The heart of accelerator is a National Electrostatics Corporation 2 MV tandem accelerator equipped with an rf charge exchange ion source and a dedicated SNICS (source of negative ions from cesium sputtering)heavy ion source. This instrument was purchased with support from the NSF's Academic Research Infrastructure program, and installed in the summer of 1997. The new instrument is a replacement for a 26 year old, single-ended 3 MV Dynamitron accelerator.
The NEC accelerator produces He ion beams using rf exchange ion source, and a broad range of heavy ion beams are available from the SNIC source. Depending on the final charge state of a particular ion, these heavy ion beams can have energies up to MeV. The accelerator has three legs for the following capabilities: Fast neutron activation analysis (FNAA), neutron time of flight spectrometry (NTOFS), Rutherford backscattering spectrometry (RBS), light ion channeling (LIC), proton inducted x-ray emission (PIXE), nuclear reaction analysis (NRA) and heavy ion implanation (HII). Application of RBS and LIC includes interface and thin-film analysis - particularly for heavy ion implanation of semiconductor materials. These techniques are complementary to others such as AES (Auger electron spectroscopy), XPS (x-ray photoelectron spectroscopy) and SEM (scanning electron microscopy) located in the Physics Department. The accelerator is used by the faculty in the College of Sciences and Mathematics and College of Engineering in research efforts for electronic materials (Si, the III-V's. SiC,and the III-nitrides), metal oxidation and atomic oxygen interactions with materials, high temperature electronics packaging, ion-induced radiation damage of insulating materials, and diamond film technologies.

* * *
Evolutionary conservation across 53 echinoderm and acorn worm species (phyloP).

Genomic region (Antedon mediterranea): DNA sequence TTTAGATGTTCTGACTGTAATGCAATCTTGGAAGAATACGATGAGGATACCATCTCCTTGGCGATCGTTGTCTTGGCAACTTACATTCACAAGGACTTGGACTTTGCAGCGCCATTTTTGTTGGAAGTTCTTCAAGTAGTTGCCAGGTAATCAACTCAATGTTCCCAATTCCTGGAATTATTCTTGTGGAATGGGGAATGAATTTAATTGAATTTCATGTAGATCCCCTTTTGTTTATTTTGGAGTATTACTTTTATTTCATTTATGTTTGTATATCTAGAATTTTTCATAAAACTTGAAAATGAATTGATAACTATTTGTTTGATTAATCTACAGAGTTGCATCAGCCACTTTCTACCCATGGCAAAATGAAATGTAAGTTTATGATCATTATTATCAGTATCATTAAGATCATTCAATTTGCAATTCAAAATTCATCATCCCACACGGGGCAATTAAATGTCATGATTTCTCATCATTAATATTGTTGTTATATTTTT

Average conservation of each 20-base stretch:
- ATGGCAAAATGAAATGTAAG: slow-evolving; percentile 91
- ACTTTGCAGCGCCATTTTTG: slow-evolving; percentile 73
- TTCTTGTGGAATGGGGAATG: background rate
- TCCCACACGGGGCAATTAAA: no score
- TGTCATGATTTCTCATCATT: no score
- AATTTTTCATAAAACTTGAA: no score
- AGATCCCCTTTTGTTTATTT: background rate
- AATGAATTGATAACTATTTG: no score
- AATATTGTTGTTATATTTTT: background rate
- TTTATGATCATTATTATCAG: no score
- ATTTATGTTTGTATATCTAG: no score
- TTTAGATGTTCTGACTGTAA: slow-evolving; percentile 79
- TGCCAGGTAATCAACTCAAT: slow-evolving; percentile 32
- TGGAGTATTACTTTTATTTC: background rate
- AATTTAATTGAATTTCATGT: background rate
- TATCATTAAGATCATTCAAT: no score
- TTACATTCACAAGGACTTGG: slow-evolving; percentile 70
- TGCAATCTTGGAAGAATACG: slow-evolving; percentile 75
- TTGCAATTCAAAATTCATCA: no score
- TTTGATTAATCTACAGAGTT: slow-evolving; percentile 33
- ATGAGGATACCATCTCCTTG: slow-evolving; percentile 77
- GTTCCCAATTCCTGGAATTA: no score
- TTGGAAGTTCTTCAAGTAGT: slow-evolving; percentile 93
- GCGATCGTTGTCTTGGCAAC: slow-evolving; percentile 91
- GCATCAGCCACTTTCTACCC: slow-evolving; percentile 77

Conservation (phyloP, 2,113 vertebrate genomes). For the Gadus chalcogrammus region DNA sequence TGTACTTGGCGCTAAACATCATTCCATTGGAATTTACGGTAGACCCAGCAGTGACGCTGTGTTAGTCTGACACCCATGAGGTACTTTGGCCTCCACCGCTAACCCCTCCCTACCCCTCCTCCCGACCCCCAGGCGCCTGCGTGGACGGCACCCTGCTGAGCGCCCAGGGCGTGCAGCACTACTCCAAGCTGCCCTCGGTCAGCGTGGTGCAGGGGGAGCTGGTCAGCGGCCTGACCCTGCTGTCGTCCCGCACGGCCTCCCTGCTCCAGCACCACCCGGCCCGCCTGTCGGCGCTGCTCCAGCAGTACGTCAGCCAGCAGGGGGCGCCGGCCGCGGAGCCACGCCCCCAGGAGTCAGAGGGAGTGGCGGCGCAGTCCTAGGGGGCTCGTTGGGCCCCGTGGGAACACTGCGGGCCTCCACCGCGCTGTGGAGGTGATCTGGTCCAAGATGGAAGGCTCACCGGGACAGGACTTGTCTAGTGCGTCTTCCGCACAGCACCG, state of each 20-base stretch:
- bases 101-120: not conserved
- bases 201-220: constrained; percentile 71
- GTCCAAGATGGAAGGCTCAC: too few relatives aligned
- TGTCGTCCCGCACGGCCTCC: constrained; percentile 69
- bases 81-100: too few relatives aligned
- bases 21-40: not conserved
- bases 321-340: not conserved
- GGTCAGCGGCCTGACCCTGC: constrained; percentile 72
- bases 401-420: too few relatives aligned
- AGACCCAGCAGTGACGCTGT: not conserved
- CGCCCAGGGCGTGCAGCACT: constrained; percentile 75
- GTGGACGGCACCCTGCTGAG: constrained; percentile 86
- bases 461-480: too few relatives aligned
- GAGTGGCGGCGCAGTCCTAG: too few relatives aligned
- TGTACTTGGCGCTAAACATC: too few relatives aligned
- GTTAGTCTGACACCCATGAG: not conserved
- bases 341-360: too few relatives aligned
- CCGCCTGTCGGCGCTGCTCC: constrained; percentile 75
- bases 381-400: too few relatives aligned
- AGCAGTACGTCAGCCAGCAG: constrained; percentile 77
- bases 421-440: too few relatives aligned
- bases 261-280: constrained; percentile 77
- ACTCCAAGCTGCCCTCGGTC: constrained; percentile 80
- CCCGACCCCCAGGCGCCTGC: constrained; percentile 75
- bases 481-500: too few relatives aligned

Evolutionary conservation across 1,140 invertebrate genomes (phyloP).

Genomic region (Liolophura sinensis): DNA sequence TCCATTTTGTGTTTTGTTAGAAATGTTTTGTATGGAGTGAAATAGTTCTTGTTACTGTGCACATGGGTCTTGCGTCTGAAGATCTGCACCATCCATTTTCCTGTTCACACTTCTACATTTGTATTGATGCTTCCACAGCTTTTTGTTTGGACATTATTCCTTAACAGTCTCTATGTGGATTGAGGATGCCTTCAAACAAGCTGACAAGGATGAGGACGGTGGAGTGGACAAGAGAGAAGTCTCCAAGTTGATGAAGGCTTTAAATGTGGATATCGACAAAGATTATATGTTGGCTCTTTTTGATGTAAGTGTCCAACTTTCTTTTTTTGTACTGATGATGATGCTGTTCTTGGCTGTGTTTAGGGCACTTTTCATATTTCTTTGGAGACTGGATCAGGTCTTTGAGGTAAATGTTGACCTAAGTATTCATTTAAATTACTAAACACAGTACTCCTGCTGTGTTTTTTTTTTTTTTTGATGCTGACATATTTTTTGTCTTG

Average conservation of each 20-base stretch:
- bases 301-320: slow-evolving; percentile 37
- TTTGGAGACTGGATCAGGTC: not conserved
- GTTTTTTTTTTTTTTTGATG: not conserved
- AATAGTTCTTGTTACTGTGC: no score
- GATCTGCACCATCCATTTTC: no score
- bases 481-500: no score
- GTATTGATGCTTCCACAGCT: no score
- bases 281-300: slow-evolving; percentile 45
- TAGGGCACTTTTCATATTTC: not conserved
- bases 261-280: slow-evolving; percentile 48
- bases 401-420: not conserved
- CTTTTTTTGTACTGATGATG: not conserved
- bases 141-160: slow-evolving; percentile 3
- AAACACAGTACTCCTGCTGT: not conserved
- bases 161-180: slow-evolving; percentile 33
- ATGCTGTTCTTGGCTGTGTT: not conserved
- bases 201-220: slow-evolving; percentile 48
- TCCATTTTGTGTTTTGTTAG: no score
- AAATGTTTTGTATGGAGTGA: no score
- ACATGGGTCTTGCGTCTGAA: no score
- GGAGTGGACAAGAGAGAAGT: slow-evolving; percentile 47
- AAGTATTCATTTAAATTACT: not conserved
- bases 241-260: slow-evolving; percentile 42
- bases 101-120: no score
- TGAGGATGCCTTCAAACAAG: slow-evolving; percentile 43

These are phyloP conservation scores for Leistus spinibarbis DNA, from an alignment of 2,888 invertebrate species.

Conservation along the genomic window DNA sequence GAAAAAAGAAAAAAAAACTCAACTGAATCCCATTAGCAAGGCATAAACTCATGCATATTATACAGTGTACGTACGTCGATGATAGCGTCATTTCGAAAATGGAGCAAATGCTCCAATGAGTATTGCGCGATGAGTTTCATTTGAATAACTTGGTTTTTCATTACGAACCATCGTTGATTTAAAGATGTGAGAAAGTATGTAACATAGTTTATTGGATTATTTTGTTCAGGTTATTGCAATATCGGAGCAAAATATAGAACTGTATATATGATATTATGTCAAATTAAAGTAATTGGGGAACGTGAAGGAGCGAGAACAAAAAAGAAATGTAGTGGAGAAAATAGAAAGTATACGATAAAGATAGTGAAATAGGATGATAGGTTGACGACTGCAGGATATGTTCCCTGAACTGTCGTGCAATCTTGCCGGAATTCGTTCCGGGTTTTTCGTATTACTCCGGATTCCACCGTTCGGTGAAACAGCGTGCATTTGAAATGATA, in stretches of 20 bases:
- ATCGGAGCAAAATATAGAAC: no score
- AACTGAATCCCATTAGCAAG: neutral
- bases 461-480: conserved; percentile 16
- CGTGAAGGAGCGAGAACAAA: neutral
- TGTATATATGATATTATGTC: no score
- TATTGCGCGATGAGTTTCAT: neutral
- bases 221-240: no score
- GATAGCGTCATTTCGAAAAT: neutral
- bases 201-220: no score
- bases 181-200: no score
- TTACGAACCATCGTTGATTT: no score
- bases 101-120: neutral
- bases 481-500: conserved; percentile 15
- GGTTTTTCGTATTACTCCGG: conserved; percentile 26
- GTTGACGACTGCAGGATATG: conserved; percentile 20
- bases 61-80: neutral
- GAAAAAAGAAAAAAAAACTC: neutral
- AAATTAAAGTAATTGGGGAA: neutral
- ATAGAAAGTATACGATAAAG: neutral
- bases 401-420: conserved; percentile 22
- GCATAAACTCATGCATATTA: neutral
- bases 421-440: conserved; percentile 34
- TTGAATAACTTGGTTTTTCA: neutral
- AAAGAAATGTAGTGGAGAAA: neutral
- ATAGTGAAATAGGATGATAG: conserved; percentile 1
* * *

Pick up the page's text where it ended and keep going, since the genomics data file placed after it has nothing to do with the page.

The accelerator facility is supported by electronic and mechanical shops, and laboratory personnel are available to assist users both technically and scientifically.
Use of the accelerator facility by organizations outside the academic community for applications such as trace elemental analysis is encouraged, and inquiries are welcome.
The accelerator is used extensively in a wide band gap semiconductor
materials research program directed by Dr. John Williams of the Physics
Department. Collaborators in this program include Drs. Chin Che Tin and